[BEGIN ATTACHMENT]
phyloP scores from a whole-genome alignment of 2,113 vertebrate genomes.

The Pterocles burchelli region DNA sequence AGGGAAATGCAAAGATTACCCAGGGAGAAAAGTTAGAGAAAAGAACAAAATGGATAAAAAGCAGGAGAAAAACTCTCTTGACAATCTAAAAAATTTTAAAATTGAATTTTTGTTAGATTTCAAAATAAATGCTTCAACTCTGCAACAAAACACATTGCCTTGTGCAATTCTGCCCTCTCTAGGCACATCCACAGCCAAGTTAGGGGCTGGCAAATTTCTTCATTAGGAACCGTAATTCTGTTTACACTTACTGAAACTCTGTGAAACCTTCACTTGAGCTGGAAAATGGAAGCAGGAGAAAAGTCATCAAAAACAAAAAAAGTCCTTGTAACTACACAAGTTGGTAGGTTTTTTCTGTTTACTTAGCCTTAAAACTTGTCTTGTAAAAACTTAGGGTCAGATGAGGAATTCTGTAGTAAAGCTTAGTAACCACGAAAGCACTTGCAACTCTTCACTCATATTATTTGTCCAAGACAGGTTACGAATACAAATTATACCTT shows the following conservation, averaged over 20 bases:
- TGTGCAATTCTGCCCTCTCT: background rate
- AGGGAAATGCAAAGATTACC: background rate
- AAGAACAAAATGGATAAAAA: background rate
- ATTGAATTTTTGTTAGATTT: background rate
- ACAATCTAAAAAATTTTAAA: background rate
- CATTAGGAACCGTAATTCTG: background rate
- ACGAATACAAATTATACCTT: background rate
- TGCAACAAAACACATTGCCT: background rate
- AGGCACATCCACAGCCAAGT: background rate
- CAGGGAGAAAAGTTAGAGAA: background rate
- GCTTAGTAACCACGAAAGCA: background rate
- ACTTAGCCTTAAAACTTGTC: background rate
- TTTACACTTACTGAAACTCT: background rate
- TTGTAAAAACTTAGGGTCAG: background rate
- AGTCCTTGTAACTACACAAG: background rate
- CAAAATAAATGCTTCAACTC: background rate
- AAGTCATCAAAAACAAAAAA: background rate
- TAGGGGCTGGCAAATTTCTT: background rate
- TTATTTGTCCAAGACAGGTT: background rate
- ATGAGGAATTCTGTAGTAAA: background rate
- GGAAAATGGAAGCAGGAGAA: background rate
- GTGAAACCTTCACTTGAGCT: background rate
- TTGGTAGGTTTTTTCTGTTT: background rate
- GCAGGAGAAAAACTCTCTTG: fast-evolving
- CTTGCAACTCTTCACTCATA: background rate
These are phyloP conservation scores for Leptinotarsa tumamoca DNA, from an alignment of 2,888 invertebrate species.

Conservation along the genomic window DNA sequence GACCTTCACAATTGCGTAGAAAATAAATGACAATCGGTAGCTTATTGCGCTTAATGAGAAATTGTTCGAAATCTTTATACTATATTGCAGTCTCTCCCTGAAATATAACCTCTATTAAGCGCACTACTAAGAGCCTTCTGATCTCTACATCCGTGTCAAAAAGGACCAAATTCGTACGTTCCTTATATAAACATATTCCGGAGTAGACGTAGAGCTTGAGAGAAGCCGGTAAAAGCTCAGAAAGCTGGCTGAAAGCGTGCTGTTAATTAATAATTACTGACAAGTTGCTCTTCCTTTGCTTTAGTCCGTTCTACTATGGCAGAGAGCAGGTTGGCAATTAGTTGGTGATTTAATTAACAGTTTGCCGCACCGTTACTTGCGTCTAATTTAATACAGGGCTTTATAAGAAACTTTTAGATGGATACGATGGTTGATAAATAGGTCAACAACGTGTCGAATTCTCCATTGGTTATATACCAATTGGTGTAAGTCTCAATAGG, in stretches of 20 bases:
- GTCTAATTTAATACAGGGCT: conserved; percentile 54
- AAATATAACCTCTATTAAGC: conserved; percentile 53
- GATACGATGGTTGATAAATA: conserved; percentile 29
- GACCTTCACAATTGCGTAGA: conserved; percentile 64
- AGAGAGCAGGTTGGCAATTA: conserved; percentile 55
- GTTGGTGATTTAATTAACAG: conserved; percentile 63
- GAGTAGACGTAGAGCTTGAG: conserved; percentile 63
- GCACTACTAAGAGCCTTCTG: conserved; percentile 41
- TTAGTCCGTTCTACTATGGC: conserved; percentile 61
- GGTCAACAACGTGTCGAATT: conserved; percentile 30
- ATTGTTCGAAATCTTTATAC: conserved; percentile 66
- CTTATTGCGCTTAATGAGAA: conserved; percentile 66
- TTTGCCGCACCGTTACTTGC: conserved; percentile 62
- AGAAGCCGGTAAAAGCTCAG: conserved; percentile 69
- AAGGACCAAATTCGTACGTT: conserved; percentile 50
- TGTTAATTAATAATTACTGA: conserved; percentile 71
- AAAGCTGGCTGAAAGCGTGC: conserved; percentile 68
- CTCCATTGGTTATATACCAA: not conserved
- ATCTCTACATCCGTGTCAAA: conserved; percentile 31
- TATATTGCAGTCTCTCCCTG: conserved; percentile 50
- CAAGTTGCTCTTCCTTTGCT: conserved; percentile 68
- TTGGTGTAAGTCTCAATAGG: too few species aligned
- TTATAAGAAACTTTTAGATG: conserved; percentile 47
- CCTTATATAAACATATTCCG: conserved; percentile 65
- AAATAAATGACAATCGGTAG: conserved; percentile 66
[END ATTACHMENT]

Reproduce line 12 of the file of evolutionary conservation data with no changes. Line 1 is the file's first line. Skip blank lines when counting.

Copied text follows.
- CAGGGAGAAAAGTTAGAGAA: background rate